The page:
Chiltern Railways built two extra platforms at London Marylebone to give a capacity increase, as part of their "Project Evergreen" upgrade plans.
Impression of the new Marylebone platforms (from Transport Briefing)
Originally Marylebone was built for far more platforms; it was to be a terminus to rival Paddington or King's Cross in scale. However, the plans never came fully to fruition; the concourse is twice the width of the four platforms, and the space where more platforms would have gone has been developed.
As part of their long-term franchise commitment, Chiltern have developed Project Evergreen, a set of infrastructure improvements to raise capacity and reliability. Part of Project Evergreen involves enhancing the London approach, mainly by providing two new platforms at Marylebone on the site of current stabling sidings.
The new platforms are able to take 8-car trains, but platform 4 (the current westernmost platform) was shortened to 5-car to provide access to the new platforms 5 and 6. Transport Briefing has a diagram of the track layout (at the end of the document).
To expand Marylebone, Chiltern has now replaced the stabling sidings by moving them to a new £20m depot at Wembley, which was completed in September 2005, allowing the work to start on the new platforms.
The package of infrastructure improvements, including the new platforms, will allow 20 trains to run into Marylebone each peak hour and will increase capacity by 50%.
Other Project Evergreen improvements include realignment of the tracks at Beaconsfield station, improving line speed from 40mph to 75mph for non-stopping trains. Uninterruptible power supplies (UPSs) will also be added to the signalling network to allow them to operate through power failures, and new signals will be installed at Neasden as well as between Bicester and High Wycombe, and Aylesbury and Princes Risborough.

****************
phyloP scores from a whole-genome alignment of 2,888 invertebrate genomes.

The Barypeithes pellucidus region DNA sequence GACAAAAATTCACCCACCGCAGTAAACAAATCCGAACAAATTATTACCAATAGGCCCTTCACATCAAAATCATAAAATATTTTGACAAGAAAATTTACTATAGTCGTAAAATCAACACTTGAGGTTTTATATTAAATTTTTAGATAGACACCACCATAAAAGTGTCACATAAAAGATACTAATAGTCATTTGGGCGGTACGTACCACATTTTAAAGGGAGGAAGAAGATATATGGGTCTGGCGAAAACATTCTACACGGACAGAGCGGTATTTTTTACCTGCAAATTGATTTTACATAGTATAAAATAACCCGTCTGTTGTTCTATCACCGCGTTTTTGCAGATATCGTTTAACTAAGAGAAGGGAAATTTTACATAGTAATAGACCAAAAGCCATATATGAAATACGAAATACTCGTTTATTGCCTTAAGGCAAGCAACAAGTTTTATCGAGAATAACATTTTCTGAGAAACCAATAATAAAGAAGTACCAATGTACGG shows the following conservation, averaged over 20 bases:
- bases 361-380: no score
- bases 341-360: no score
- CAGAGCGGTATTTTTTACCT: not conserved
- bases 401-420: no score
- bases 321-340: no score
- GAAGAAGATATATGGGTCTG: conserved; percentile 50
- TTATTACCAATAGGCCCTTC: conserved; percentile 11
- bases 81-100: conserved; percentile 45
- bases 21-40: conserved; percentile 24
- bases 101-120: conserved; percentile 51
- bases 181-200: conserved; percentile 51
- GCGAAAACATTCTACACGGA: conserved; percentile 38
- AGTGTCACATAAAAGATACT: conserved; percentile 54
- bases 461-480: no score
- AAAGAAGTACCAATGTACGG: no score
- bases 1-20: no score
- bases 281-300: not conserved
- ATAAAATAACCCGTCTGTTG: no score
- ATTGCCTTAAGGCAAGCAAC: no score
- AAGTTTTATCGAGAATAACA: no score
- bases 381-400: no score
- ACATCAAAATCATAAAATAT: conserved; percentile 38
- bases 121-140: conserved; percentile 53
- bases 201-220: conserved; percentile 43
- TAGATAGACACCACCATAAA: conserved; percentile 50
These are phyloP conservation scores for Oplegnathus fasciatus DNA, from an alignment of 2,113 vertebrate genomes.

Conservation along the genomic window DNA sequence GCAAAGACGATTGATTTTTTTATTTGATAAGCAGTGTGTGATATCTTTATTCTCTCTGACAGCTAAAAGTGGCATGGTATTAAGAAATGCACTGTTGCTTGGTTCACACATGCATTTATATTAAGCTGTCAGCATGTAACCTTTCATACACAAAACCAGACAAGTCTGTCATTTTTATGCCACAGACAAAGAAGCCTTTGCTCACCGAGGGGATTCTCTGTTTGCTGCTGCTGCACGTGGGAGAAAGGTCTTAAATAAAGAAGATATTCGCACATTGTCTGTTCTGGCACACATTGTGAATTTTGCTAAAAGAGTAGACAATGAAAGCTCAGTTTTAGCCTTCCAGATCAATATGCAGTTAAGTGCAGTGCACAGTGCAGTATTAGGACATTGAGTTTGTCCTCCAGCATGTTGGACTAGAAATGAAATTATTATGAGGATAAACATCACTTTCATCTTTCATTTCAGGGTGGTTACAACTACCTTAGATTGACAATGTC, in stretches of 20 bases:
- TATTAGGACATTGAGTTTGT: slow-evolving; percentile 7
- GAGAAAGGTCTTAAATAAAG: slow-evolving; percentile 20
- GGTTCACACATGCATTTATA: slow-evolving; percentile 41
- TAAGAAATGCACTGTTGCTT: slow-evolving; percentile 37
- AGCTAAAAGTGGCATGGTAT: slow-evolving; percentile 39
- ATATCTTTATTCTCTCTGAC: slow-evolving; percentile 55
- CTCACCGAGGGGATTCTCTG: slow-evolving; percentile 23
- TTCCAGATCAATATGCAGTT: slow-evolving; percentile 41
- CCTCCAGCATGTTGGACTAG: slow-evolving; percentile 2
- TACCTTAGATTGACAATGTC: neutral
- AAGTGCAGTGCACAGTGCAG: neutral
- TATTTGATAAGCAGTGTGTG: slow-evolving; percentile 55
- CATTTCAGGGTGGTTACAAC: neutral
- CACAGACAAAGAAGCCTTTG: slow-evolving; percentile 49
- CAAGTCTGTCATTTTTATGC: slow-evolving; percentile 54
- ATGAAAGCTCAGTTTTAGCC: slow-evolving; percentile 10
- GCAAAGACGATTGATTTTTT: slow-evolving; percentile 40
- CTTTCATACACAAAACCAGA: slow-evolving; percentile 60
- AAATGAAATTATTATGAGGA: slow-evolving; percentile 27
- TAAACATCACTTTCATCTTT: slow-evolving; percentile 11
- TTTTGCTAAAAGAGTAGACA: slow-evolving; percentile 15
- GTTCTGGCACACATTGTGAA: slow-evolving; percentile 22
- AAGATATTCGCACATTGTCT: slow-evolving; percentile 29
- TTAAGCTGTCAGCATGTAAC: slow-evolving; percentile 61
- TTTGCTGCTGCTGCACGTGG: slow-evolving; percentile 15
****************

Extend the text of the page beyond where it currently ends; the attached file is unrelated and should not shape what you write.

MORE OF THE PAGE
The whole of Project Evergreen including the new platforms will be carried out by Chiltern's parent company Laing; the completed infrastructure will be sold to Network Rail at a pre-agreed price. This is the first example of a DBFT (Design, build, finance & transfer) private-sector project on UK railways.
The scheduled completion date was 27 October 2006, in order to allow an improved services to be delivered for the December 2006 timetable change.
£80m has been secured through a loan by Network Rail to commence the second phase of Project Evergreen, a package of improvements to the Chiltern line including two new platforms at Marylebone and signalling upgrades to enhance capacity along the route.
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